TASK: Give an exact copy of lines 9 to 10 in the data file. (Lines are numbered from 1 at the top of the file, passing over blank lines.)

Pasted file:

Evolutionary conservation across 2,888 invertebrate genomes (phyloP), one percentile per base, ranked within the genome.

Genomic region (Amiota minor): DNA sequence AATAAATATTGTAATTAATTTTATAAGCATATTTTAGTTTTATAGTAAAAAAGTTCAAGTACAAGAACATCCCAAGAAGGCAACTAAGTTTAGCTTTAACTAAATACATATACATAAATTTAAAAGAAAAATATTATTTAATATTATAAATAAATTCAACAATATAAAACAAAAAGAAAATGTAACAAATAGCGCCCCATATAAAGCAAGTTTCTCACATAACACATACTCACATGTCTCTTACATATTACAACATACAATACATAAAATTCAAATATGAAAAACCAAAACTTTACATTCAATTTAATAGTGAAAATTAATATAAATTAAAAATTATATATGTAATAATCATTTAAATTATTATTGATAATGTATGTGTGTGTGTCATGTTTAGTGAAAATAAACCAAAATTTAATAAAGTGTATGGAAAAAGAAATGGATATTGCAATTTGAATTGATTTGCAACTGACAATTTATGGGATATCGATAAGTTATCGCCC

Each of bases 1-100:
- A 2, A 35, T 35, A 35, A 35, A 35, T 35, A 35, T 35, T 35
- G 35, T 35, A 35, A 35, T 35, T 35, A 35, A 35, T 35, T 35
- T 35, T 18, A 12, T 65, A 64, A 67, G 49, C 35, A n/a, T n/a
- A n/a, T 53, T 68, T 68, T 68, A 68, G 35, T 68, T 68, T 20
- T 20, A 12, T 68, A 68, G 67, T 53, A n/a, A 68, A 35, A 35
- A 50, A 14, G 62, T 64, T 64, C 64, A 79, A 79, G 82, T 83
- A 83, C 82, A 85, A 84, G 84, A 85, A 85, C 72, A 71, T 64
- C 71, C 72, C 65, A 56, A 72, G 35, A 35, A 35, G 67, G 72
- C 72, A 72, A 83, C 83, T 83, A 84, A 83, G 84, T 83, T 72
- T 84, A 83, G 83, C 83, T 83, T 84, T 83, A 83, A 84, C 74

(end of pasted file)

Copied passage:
- A 50, A 14, G 62, T 64, T 64, C 64, A 79, A 79, G 82, T 83
- A 83, C 82, A 85, A 84, G 84, A 85, A 85, C 72, A 71, T 64